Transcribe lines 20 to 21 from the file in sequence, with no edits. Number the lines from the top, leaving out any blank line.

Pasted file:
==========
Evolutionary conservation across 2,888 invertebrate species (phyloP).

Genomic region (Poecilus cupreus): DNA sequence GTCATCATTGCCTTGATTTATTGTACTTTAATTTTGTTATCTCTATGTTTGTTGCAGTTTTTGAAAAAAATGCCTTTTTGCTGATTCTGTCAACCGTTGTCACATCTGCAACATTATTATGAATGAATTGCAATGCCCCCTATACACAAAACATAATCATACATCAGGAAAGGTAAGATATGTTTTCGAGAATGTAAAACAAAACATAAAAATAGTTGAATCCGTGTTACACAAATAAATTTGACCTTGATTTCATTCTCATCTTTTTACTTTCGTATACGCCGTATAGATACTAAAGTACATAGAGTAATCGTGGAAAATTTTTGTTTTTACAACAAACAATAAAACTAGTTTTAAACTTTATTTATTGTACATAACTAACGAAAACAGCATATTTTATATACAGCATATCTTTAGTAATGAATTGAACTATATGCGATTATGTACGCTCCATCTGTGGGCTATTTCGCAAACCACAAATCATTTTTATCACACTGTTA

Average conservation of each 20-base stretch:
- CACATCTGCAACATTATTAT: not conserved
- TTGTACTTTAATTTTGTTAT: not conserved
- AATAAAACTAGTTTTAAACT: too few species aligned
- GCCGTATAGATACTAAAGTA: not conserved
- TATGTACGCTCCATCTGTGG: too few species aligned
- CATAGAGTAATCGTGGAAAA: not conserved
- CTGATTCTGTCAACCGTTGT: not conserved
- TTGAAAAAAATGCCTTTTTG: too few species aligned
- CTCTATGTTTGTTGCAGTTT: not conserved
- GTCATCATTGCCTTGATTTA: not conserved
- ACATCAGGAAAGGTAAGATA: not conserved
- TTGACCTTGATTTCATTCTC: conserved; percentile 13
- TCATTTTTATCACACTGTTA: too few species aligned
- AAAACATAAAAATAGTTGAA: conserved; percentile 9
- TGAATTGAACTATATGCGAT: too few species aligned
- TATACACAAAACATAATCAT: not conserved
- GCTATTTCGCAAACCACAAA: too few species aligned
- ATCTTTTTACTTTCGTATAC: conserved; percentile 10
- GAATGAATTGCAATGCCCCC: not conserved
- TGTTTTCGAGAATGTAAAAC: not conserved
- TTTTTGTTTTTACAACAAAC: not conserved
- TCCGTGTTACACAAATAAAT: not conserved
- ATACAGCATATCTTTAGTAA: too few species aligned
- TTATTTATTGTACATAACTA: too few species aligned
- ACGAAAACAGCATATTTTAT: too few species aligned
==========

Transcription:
- GCTATTTCGCAAACCACAAA: too few species aligned
- ATCTTTTTACTTTCGTATAC: conserved; percentile 10